My last two memories of London are in a definite sequence: first, Dad telling us that we're moving "to the country". Secondly, we're on the train with Dad (Mum is in the truck with the moving company) and Dad says, gleefully "Bye-Bye, London! I won't miss you!".

So, the place we moved to was Basildon, 30-odd miles east of London. Modern Basildonians would laugh to think we considered it "the country". But it pretty much was in those days. It is what was called a "New Town", one of a number which were built in the 50's to 70's to ease the overcrowding in London. It was a good place to be a small kid when I was a small kid. We moved into one house which lasted about 2 years (and my friend Bobby and his family moved in about three doors away) - Mum found the house, a three-story, too big to manage. Our second house backed onto a huge area of fields and woodland which I would spend all my time in, climbing trees with my friends and having imaginary adventures.

The trees were individuals to me. Some of them had names, but all had personalities, and each had their own strategy for the highest possible climb. There were the Twin Trees, growing alongside a stream bed, which leant towards each other and were the same height. From the top of one of those, you could see the roof of my house. Then there was the Junior Tree, so-called because, when my best friend George and I (then in Infant's School) went to climb it, an older boy told us "only boys from the Junior School are allowed to climb that". Nonsense, of course, although we half-believed him - and it didn't stop us once he was out of sight ( in fact we always got an illicit pleasure from breaking the rules, and climbed that tree more than we did before the incident) - but the name stuck.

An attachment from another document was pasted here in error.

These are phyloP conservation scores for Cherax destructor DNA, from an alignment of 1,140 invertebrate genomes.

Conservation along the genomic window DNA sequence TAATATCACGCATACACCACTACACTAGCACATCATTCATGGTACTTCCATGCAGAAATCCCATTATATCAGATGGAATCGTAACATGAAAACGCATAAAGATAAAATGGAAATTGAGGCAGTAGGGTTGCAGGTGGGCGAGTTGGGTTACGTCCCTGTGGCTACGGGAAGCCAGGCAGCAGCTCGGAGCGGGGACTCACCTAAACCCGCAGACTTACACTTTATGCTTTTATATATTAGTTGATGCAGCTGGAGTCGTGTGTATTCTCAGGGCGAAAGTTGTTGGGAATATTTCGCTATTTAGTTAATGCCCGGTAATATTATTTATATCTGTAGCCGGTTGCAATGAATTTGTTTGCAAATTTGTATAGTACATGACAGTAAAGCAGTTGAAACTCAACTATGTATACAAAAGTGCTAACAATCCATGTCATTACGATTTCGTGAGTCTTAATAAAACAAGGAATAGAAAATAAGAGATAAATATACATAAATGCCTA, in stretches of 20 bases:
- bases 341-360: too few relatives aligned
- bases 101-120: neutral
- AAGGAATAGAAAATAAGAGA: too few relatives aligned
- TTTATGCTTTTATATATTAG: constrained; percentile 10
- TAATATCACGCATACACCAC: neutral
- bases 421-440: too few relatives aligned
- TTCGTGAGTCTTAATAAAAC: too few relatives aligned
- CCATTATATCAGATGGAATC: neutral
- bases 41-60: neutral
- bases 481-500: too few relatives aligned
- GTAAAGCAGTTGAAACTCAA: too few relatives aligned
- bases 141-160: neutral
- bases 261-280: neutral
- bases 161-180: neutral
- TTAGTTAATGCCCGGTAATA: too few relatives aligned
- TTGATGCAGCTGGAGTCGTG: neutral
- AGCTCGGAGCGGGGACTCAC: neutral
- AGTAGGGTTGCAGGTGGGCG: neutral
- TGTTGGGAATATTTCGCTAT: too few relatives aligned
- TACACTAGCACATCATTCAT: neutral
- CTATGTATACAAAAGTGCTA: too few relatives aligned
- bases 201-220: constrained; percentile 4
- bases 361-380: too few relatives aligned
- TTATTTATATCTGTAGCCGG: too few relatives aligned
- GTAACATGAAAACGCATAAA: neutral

Sometimes I think I'm remembering someone else's childhood - because I'm allergic to trees now (especially oak, of which there were hundreds) - and I hate heights. I remember climbing trees to ridiculous heights. If I were that high up now and that insecure, I'd probably need to change my underwear afterwards.

The woods are all housing estates now, and no modern parent could imagine waving goodbye to their children after breakfast and not expecting to see them all day, or ask where they'd been - but that was normal in those days.

These days Basildon's not that attractive a place and although I grew up there, I haven't been back in many years. From time to time I pass through on a train on the way to my mother-in-law's when I'm in the UK. There are certain things I look out for as I go through, but for the most part it is almost unrecognisable to me.

I got married to a Basildon girl, we got our own place, we split (Basildon at that time had one of the highest divorce rates in the UK. Is that still true? I'll look it up sometime). I spent several years moving from place to place within the five-mile radius I talked about before. More details of this phase may surface in future episodes, but basically I didn't have a stable address for quite a while. Then I got a flat of my own, where I lived for the last two years before I left the area.